Licensing of intellectual property and drafting a non-exclusive or exclusive license can be overwhelming. Without knowledge of intellectual property law, licensing terms seem confusing. Indemnification, commercialization, jurisdiction, perpetual, warranties: the list is endless. Oftentimes, how we use those terms in daily conversations is different from how they are used in a licensing deal.
Licensor and licensee
A licensor is someone granting rights, while a licensee is someone wanting to make use of another’s intellectual property rights. What is legally allowed and prohibited should be taken into account, regardless of which side you are on. Since it is a legal agreement, breaching a valid agreement or carrying out an invalid agreement can lead to lawsuits.
What is a license agreement for
Licensors often grant a license for:
- Technology, including software and computer applications or patented inventions
- Intellectual property, such as trademarks or copyrights
A company with a patented invention that has no means to produce or distribute the invention will benefit greatly from licensing. Such a company can grant those rights to another business that does have the necessary capabilities, be it non-exclusive or exclusive.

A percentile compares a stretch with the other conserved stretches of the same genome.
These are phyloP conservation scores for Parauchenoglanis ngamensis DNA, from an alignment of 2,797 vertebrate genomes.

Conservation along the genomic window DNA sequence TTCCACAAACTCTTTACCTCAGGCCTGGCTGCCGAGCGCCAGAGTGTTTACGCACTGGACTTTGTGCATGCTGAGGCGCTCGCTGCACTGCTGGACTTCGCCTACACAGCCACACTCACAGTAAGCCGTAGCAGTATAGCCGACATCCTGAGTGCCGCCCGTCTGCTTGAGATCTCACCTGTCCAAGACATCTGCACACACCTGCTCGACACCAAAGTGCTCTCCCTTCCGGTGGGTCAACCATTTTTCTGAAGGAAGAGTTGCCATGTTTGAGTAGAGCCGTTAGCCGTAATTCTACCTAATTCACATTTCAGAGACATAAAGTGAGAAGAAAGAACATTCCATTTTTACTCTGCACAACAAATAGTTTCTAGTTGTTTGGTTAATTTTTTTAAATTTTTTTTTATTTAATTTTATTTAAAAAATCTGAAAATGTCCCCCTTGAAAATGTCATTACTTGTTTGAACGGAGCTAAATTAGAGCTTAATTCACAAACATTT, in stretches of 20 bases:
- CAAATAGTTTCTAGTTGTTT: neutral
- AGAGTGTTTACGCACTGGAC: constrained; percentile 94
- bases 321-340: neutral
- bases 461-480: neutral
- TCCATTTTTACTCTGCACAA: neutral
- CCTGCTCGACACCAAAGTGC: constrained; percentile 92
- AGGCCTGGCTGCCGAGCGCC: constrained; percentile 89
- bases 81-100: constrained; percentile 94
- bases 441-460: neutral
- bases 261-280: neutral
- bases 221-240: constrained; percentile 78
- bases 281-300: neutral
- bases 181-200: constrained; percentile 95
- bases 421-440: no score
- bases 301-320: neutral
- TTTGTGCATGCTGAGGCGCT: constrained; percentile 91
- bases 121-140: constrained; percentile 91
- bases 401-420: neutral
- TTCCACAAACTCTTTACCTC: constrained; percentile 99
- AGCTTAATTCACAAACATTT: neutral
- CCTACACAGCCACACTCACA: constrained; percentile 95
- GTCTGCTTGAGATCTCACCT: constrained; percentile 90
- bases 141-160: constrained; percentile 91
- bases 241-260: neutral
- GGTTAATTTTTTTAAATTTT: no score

Here, the owner of the patent grants or ‘sells’ the right and license to use that process to the other party (that he or she has negotiated and came to an agreement with). This is in exchange for either a fixed license fee or a variable royalty that depends on sales.
Licensing other intellectual property
One cannot talk about licensing without mentioning its connection with trademarks and copyrights. A trademark license allows a licensee to make and distribute products or services, as specified by agreement, bearing the licensor’s trademark.
A copyright license, meanwhile, allows a licensee to reproduce or sell the licensor’s copyrighted work. It may also include derivative works of the original copyright owner.
Licensees are expected to exercise diligence to ensure that they are licensing rights from the actual owner of the licensed intellectual property. You could be negotiating on a license agreement with a third party pretending to be the owner of the rights, which could expose you to infringement liability.
Before you create, distribute, terminate, or sign any licensing agreement, be diligent. If you want to best understand what the terms of a licensing agreement mean for you and your business, contact our competent lawyers at War IP Law for assistance.